Further, a recent study of Indigenous health for the period 1977 to 2000 in the Northern Territory shows that death rates for a number of chronic diseases is slowing and even, for some conditions, beginning to fall, and that this may be attributable to better access to primary and specialist medical care gradually ‘putting the brakes on’ chronic disease mortality.103
A study of cancer mortality over the period 1977 to 2000104 has shown a rise in cancer rates associated with smoking amongst the Indigenous population of the Territory. However, there were also significant falls in mortality rates for cervical cancer – mortality which is highly avoidable through early detection by Pap smear screening105, which is in turn dependent on a functioning primary health care sector. It may also be significant that the major falls in mortality from this condition occurred in the late 1990s, concurrent with major increases in investment in primary health care.
Changes in disease mortality patterns – including the shift from mortality due to infectious disease to mortality due to chronic conditions – have been well documented, especially in the Northern Territory, and are plausibly related to the development and actions of primary health care services. Top of page
85 Australian Health Ministers' Advisory Council (AHMAC) (2006). Aboriginal and Torres Strait Islander Health Performance Framework Report 2006. AHMAC. Canberra.
86 For example Thomas, D. P., J. R. Condon, et al. (2006). "Long-term trends in Indigenous deaths from chronic disease in the Northern Territory; a foot on the brake, a foot on the accelerator." MJA 185: 145-149, Wilson, T., J. R. Condon, et al. (2007). "Northern Territory indigenous life expectancy improvements, 1967-2004." Australian and New Zealand Journal of Public Health 31(2): 184-8.
87 Australian Institute of Health and Welfare (2008). Expenditures on health for Aboriginal and Torres Strait Islander peoples 2004–05. AIHW. Canberra.
90 Australian Health Ministers' Advisory Council (AHMAC) (2006). Aboriginal and Torres Strait Islander Health Performance Framework Report 2006. AHMAC. Canberra.
91 Page, A., Tobias, M., Glover, J., Wright, C., Hetzel, D., and Fisher, E. (2006) Australian and New Zealand Atlas of Avoidable Mortality. Adelaide, PHIDU, University of Adelaide.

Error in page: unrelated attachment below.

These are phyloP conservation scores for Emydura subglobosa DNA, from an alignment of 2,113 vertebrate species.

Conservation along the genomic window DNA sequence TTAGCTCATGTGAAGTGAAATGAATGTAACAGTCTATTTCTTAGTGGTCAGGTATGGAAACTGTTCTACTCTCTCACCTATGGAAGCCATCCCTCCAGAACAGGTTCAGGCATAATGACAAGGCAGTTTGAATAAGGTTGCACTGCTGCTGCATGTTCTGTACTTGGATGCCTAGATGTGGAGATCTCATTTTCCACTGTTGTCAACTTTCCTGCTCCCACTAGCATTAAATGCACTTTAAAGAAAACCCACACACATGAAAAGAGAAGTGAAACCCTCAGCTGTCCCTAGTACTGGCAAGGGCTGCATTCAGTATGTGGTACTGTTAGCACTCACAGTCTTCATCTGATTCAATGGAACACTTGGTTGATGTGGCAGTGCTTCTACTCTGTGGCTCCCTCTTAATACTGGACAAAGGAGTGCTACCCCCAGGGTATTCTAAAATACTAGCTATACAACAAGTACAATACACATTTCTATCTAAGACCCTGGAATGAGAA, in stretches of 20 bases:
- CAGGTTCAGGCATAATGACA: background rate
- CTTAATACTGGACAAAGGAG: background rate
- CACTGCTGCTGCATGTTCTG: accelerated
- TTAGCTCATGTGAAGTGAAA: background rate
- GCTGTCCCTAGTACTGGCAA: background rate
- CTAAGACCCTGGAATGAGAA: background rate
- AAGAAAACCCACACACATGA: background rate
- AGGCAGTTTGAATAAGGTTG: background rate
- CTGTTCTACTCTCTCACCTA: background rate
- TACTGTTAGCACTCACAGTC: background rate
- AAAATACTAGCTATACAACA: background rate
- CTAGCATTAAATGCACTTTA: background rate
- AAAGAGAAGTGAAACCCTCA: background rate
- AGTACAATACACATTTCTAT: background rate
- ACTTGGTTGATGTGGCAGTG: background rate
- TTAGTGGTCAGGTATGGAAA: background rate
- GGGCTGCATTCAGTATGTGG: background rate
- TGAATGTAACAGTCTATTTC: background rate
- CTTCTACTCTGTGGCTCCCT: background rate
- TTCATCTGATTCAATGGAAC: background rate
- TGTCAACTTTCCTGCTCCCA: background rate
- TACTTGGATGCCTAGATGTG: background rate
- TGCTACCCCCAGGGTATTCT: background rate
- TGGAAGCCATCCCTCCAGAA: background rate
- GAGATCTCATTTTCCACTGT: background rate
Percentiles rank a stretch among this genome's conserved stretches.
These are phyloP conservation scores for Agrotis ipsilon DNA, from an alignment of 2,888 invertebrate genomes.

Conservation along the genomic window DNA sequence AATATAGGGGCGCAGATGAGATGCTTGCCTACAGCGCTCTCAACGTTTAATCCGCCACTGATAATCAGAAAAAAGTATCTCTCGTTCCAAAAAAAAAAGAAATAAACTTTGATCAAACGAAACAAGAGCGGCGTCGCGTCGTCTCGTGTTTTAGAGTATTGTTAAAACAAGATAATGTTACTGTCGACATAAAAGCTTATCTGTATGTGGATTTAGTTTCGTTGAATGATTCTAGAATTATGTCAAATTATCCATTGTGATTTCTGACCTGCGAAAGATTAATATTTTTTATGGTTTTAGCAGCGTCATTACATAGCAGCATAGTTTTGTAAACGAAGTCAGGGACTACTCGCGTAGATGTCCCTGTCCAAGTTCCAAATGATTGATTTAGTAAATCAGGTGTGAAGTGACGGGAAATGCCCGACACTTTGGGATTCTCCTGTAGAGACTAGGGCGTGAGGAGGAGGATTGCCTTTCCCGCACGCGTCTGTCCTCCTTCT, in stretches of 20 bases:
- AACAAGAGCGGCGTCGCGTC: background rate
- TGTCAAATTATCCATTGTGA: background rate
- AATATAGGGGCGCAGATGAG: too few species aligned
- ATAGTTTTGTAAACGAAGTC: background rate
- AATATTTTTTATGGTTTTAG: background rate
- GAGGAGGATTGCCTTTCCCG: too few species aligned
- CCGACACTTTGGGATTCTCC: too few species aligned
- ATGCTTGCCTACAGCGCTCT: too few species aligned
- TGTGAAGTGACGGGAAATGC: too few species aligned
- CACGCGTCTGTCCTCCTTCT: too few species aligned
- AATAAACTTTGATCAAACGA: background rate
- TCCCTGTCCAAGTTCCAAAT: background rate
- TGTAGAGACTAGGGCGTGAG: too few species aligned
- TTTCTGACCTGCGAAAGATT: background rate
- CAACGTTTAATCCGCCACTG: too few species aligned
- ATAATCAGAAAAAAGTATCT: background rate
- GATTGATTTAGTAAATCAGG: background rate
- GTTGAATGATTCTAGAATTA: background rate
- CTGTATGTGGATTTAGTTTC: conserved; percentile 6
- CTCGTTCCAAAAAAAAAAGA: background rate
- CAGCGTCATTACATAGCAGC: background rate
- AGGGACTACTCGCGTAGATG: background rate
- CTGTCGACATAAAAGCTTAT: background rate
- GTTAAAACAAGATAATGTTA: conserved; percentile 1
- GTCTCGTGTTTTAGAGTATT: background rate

92 Australian Institute of Health and Welfare (AIHW) (2007). Aboriginal and Torres Strait Islander Health Performance Framework Report 2006: detailed analyses. Canberra, AIHW.
93 Freemantle, J., Officer, K., McAullay, D. & Anderson, I. (2007), Australian Indigenous Health—Within an International Context, Cooperative Research Centre for Aboriginal Health, Darwin
94 Australian Health Ministers' Advisory Council (AHMAC) (2006). Aboriginal and Torres Strait Islander Health Performance Framework Report 2006. AHMAC. Canberra.
95 Ibid. Note however a study specific to Western Australia which found the infant mortality rate gap widening despite improvements in the absolute rate between 1980 and 2001 - Freemantle, C., R. Read, et al. (2006). "Patterns, trends, and increasing disparities in mortality for Aboriginal and non-Aboriginal infants born in Western Australia, 1980–2001: population database study." Lancet 367(9524): 1758-1766.
96 Wilson, T., J. R. Condon, et al. (2007). "Northern Territory indigenous life expectancy improvements, 1967-2004." Australian and New Zealand Journal of Public Health 31(2): 184-8.
97 Starfield, B. and L. Shi (2002). "Policy relevant determinants of health: an international perspective." Health Policy 60(3): 201-218.
98 Shi, L., J. Macinko, et al. (2004). "Primary care, infant mortality, and low birth weight in the states of the USA." J Epidemiol Community Health 58(5): 374-80.
99 We note the recent extensive national study of disease patterns and mortality (Vos T, Barker B, Stanley L, Lopez AD (2007). The burden of disease and injury in Aboriginal and Torres Strait Islander peoples. Brisbane: School of Population Health, The University of Queensland) which provides an unparalleled snapshot of the current burden of disease in Aboriginal and Torres Strait Islander communities. Its findings accord with much of the following evidence, without, unfortunately, providing any analyses of trends from which the possible effects of primary health care might be adduced.
100 Wilson, T., J. R. Condon, et al. (2007). "Northern Territory indigenous life expectancy improvements, 1967-2004." Australian and New Zealand Journal of Public Health 31(2): 184-8.
101 Zhao, Y. and K. Dempsey (2006). "Causes of inequality in life expectancy between Indigenous and non-Indigenous people in the Northern Territory 1981-2000: a decomposition analysis." MJA 184: 490-494.
102 Vos T, Barker B, Stanley L, Lopez AD (2007). The burden of disease and injury in Aboriginal and Torres Strait Islander peoples. Brisbane: School of Population Health, The University of Queensland.
103 Thomas, D. P., J. R. Condon, et al. Ibid."Long-term trends in Indigenous deaths from chronic disease in the Northern Territory; a foot on the brake, a foot on the accelerator." 185: 145-149.
104 Condon, J. R., T. Barnes, et al. (2004). "Long term trends in cancer mortality for Indigenous Australians in the Northern Territory." Ibid. 180: 504-507.
105 Tobias, M. and G. Jackson (2001). "Avoidable mortality in New Zealand, 1981-97." Australian and New Zealand Journal of Public Health 25(1): 12-20.